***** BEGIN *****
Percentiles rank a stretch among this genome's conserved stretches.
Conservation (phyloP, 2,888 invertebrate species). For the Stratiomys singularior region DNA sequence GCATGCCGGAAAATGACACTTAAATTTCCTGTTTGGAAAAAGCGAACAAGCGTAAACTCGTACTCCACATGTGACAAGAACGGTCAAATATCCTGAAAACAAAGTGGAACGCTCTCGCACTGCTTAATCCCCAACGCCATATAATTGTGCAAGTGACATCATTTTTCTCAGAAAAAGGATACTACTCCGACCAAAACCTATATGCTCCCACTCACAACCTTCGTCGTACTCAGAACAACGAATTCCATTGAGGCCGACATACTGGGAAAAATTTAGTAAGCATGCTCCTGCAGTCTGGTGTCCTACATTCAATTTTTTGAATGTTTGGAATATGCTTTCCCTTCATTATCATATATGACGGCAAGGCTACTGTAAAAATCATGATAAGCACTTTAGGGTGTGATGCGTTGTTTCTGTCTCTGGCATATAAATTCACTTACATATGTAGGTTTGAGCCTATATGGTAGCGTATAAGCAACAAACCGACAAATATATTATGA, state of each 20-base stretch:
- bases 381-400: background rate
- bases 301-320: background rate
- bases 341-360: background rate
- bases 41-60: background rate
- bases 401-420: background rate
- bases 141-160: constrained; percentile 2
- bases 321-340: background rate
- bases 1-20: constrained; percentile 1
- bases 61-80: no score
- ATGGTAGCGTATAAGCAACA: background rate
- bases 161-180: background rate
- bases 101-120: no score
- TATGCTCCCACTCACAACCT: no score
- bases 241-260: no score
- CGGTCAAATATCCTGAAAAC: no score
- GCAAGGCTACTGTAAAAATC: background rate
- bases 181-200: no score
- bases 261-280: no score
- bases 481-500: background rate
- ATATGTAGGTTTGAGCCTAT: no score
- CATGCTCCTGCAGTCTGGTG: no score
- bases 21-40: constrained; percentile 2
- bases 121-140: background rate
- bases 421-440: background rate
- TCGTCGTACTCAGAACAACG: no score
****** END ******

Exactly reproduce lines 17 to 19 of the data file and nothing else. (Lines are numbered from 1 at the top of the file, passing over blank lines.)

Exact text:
- CGGTCAAATATCCTGAAAAC: no score
- GCAAGGCTACTGTAAAAATC: background rate
- bases 181-200: no score